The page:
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Greek Venture Capital market: legal and practical peculiarities

By Orestes Omran*

The Greek venture capital market showed increased sizes in 2021, a trend that is expected to continue in 2022. Of course, we still lag significantly behind the relevant markets in most EU Member States, although the €4.5 billion raised last year by start-ups with Greek founders seems impressive. This is because most of these start-ups are based and/or operate outside Greece.

It therefore becomes important to tap into the talented Greek startups from Greece and within Greece. Legislative initiatives that include, among other things, sufficient tax incentives are not enough on their own. A complete modernisation of the relevant ecosystem and know-how is required to enable the State to implement effective policies for attracting young Greek entrepreneurs from abroad and the capital they manage on the one hand, and for exploiting the highly capable human resources already doing business in our country on the other.

These transactions depend for their success not only on their economic rationale but also, to a large extent, on their design. The vast majority of them are equity-based, i.e. the fund in question finances the company in return for a percentage of its share capital. This is where a first imbalance is found. The design and negotiation of the transaction is usually handled by the investor’s lawyers – often large foreign law firms – who have a wealth of experience in similar deals and know how to use their special weight, where necessary, to the detriment of the founders. It is therefore recommended that young entrepreneurs choose effective legal representation based on experience in the relevant market. The costs may be higher but are not comparable to the risk and cost of losing complete control of the company in the event that the contractual documents are “mined” to the benefit of the investors by the latter’s lawyers.

A similar risk for the investors is the proper legal and technical control of the company. Investments have failed and money has been lost because pending litigation and other contractual disputes have been underestimated, particularly over intellectual property rights, trademarks, patents, which are often the main asset of a start-up. The same is true of disputes involving current and former shareholders, which take time to resolve definitively. In legal terms, investor protection can be implemented in a variety of ways, linking the results of legal control to the transaction price and/or compensation in the event of ex post losses arising from issues existing before or after the closing of the transaction and up to a certain point in time.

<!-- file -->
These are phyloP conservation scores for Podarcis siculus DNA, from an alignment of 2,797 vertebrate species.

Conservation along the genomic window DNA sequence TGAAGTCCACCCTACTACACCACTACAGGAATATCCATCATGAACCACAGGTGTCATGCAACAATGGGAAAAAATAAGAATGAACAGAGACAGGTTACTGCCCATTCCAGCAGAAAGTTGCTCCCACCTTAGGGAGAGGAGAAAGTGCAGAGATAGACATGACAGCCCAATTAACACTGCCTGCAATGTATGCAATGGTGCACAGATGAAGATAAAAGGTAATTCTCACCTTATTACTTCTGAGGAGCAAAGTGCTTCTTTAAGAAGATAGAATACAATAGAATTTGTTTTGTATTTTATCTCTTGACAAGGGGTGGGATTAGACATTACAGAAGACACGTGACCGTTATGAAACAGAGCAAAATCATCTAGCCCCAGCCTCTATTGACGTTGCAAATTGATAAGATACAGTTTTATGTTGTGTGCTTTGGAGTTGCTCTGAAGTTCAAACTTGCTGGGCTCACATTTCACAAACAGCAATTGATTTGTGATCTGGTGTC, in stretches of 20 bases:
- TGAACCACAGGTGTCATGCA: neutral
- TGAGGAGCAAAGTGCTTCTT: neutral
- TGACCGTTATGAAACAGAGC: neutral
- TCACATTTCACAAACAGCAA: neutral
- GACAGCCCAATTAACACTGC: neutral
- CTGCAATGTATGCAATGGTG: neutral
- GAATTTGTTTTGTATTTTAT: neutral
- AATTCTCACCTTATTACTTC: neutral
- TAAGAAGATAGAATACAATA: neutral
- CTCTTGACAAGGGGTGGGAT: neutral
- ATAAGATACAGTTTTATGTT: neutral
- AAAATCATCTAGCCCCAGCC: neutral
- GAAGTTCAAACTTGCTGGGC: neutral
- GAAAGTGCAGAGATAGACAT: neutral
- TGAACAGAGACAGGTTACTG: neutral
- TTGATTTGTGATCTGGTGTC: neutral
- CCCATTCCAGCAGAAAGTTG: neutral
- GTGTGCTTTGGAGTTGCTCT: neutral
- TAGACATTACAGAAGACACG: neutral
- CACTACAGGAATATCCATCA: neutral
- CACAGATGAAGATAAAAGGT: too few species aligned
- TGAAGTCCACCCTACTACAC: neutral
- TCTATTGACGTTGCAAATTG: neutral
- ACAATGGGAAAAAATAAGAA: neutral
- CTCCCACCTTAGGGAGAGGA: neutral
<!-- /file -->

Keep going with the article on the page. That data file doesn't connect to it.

Moreover, the subjection of such transactions to foreign law – in particular English law – and to the jurisdiction of foreign courts or, even better, to international arbitration becomes in the interest of both parties as Greek company law cannot easily cover the specific circumstances of such transactions and Greek courts do not have experience in adjudicating such cases due to the small size of the Greek market. The applicable law also helps to maximise the internationalisation of the transaction, which will in turn contribute to attracting further capital to the company in subsequent rounds of financing from international venture capital funds. It should be noted, of course, that the possibility of securing the entry of new investors is also subject to negotiation and the detailed procedure is reflected in the relevant shareholders’ agreement.

Finally, attention must also be paid to the retention of the founders in the active management of the company, which is provided for in the relevant transactions. The aim is to ensure a balance. On the one hand, the founders should ensure flexibility of action to continue the company’s development. On the other hand, effective cooperation with any new members of the management that the investor may appoint is required. Often, moreover, the latter is a condition of investment for institutional investors. And this is achieved by properly drafting the relevant provisions in the transaction documents.

A venture capital transaction is not a typical acquisition of a minority or majority stake in a company. On the contrary, all such transactions present their own practices, patterns and rules that determine, to a large extent, their success. Understanding between the parties to the transaction, knowledge of the market and reliable legal advisers can ensure the success of such deals.

*Orestis Omran is a Lawyer, Partner and Head of Greece Country Group at DLA Piper.

The article Greek Venture Capital Market.


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